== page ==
Civil War as the Second-Best Option

The best is the enemy of the good, Gen. George S. Patton, Jr. liked to say. The best option for the Muslim states of the Middle East and Western and Central Asia is liberal democracy. That, I have argued for years, is unattainable. For years, the second-best option was a dictatorship friendly to American interests. That option collapsed with the Tunisia uprising a year ago, when it became clear that the dictatorships could not even reward subservience with nutritional security (as I wrote last Feb. 2 under the title, “Food and Failed Arab States“). Sixty years of Nasserite dictatorship left Egypt with 45% illiteracy, unemployed and unemployable youth, and 50% dependency on food imports.


Now the options in Egypt appear to be stable rule by the Muslim Brotherhood, or disintegration. Which benefits American interests more?

The options in Syria are similar: continuing civil war between Muslim Brotherhood-led Sunnis and the Alawite Assad regime. Which do we prefer — a stable ally of Iran, or chaos?

The options in Iraq may come down to a pro-Iranian Shi’ite dictatorship, or a permanent multi-sided ethnic and sectarian civil war. I forecast this outcome (“General Petraeus’ Thirty Years War”) after the United States funded and armed the Sunni Awakening. Again, which is better for the United States: a stable Iranian ally, or perpetual civil war? Outside of the Salafist theme park known as Saudi Arabia, where oil revenues sustain a caricature of traditional society, and a couple of other oil states, that is the question to be asked from North Africa to Afghanistan.

The best has been the enemy of the good throughout. Pursuing the fantasy of a “best” option — stable and democratic Muslim states — has cost us too much blood and treasure, and above all, far too much in terms of the morale of the American public. It does not seem to me wise to make too big an issue of who lost Iraq. Certainly Obama’s pullout of American troops from Iraq was unfortunate, ill-advised and ill-timed — we should have insisted on some forces in reinforced fire-bases especially in proximity to the Iranian border — but by and large Obama continued what Bush began. I warned in April 2008 that:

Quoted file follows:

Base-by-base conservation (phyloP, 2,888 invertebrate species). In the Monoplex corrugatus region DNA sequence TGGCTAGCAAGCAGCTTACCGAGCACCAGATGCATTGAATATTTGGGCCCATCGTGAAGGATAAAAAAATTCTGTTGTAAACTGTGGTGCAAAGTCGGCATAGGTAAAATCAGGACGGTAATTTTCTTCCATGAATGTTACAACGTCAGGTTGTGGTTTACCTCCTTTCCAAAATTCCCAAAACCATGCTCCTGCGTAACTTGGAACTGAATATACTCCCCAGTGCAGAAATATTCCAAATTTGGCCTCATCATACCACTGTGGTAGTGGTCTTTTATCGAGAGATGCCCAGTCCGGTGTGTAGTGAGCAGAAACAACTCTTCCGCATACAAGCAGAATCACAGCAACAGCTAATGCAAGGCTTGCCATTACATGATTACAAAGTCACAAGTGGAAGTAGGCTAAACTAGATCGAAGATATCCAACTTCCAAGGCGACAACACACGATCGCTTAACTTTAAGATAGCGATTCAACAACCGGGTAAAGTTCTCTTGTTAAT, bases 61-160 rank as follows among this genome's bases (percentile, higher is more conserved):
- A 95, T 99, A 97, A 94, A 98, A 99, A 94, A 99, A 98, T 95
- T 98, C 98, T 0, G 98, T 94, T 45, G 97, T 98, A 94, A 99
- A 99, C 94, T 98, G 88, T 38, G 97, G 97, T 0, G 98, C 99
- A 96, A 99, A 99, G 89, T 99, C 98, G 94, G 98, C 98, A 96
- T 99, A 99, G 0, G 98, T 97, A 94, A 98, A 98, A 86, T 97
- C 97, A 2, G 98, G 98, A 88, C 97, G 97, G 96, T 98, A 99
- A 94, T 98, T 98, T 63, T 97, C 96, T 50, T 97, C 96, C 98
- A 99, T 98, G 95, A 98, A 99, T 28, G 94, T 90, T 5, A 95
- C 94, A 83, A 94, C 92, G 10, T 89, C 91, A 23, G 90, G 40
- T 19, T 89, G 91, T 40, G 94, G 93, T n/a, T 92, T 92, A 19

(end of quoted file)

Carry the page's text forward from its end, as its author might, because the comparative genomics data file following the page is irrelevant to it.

it was illusory to believe that the US was capable of creating a stable to regime to replace [Saddam]. To prevail in the regime meant an unending series of small interventions and unending chaos in the region, with hideous humanitarian consequences. Cardinal Richelieu had the stomach to pursue such a policy towards the German empire during the Thirty Years’ War of 1618-1648, but not Bush. Yet a Richelovian policy towards the Middle East, horrible as it would be, is the inevitable consequence of American interventionism.

Americans are not cold enough to initiate a Richelovian campaign of destabilization. But whether we like it or not, a general destabilization has overwhelmed North Africa, the Middle East, and parts of Central Asia. We did not seek it. We did our best to prevent it. Our hands are clean. Unlike the Reagan administration, which did its best to prolong the Iran-Iraq War with its million casualties, the Bush administration tried to avoid such conflicts. Now that we are stuck with humanitarian catastrophes of biblical proportions, we had better make the best use of them. Never let a crisis go to waste, as somebody said during his 15 minutes of fame.

American conservative intellectuals should put aside their Thucydides and study the Thirty Years War instead. We are too enamored of the opposition of “democratic” Athens against “oligarchical” Sparta (so much that we ignore Aristophanes’ accusation against Athens’ imperial party, namely that it looted the wealth of Athens’ allies to provide subsidized food to Pericles’ mob). The analogies to be drawn between America’s strategic situation today and the Peloponnesian War are few; those with the Thirty Years War, much closer to our own times, are strong. It is dreary stuff; there is no-one to root for, no white hats or black hats, just a mass of misdeeds that killed off about two-fifths of the people of Central Europe between 1618 and 1648. The best book on the intelligence operations of the French state remains out of print. The handful of essays I have written on the subject rank at rock bottom in readership.


Like it or not, circumstances will force us to think this way. Might as well get a head start.

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